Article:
METACOGNITION AND EVERNOTE user has several choices. They can take more photos or they can press one of two icons at the bottom of the screen. On the bottom left, an ―X‖ is available and assumed to cancel some operation. Pressing this will bring up a modal pop-up letting the user know that they will lose all pictures in the session if they confirm the cancellation. Assuming the user would like to save the
photo, they tap cancel and the user is back to the camera screen. The user will note that there is an icon with a check at the bottom right. This is apparently the save button and oddly, this is blue which may not catch the users attention at first glance. Tapping it will return the user to the main screen. In a second or two, the photos snapped off will appear in the previously mentioned recent list carousel. The next icon down is more problematic. It appears to have a ―g‖ in it in a place where a page rubric letter might appear, indicating a document of some sort. Tapping this choice opens up a camera screen that is similar to the other camera operations except that it has margins superimposed on it. This function turns out to be a special page capture feature developed by Evernote to be used with special physical notebooks and colored tabs to create written page notebooks based on the tab color on the page. There is no way any new user will figure out what this function is without some sort of prompt and none is provided. Since it acts similarly to the functionality behind the camera icon, they will be confused. Evernote has some interesting screen manipulations. For example, the 4 green bars in Figure 1 with the labels All Notes, Notebooks, Tags, and Places open to expose notes that are contained in them. These movements of screen objects somewhat stretch the definition of kinesthetic learning, except to the extent that the people who learn using the kinesthetic learning style tend to learn best through feeling and experimenting with physical manipulation of themselves and objects in their environment. (Kanninen, 2008) After several notes have been entered and the user feels successful, the user may decide to see if older notes might be off the screen in the recent note carousel. The user may attempt a common iPad style movement to swipe the recent notes with a finger and they will see other notes brought to focus. The Evernote iPad app provides some visual and kinesthetic cues that can be used for learning how to use Evernote as a tool. However, Evernote on the iPad does require the user to be a relatively sophisticated iPad user with the willingness to experiment with metaphorically unfamiliar features and provides no local help or cues. Finally, while audio files can be stored in Evernote, it does not use auditory cues to enhance learnability in the iPad app (nor in any of its other device and web apps) consistent with the ―A‖ in the VAK model. The next section will address how a student who has gained facility with Evernote, might use it to collect and organize information in a goal-oriented fashion in conjunction with their existing metacognitive abilities. Journaling, Organization and Searching in Evernote Evernote is presented in the metaphor of a journal of collected information. This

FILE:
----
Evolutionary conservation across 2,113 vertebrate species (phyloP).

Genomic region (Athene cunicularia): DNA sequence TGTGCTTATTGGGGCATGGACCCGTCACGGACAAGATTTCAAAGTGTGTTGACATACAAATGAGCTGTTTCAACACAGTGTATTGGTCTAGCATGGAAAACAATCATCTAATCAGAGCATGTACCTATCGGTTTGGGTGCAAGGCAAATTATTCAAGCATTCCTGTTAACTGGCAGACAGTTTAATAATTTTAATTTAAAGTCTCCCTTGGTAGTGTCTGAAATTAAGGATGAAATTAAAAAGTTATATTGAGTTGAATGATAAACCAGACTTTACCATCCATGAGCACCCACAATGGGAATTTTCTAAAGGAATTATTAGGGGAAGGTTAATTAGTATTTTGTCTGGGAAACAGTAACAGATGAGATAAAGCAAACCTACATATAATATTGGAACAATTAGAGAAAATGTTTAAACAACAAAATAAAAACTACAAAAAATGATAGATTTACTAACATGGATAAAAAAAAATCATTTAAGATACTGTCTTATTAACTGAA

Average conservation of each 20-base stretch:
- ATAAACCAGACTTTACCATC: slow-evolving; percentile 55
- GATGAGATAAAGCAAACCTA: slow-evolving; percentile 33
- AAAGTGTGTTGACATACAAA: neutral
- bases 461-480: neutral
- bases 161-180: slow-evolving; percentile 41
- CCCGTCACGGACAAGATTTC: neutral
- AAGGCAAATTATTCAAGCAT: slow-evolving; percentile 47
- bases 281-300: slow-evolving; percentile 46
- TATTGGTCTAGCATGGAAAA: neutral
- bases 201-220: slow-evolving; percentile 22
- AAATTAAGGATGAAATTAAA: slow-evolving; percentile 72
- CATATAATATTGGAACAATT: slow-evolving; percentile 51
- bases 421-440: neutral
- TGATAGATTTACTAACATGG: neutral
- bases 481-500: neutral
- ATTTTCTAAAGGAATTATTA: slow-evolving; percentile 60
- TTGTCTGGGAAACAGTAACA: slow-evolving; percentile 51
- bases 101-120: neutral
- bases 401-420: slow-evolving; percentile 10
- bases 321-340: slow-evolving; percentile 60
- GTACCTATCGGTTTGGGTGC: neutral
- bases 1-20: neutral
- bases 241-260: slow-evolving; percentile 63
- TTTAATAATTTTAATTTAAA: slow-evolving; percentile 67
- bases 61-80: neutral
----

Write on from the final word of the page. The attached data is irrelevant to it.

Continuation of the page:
METACOGNITION AND EVERNOTE information is important to the user to achieve specific goals or for general interest. A research study of nurses and learning showed that journaling sessions increased the critical thinking skills of nurses, especially those with experience. The study showed an increase in thinking in referent nouns. (Kuiper, 2002) Using Evernote to create documents that are notes taken while listening in class, reflecting on learning or doing research seems like a goal-oriented task consistent with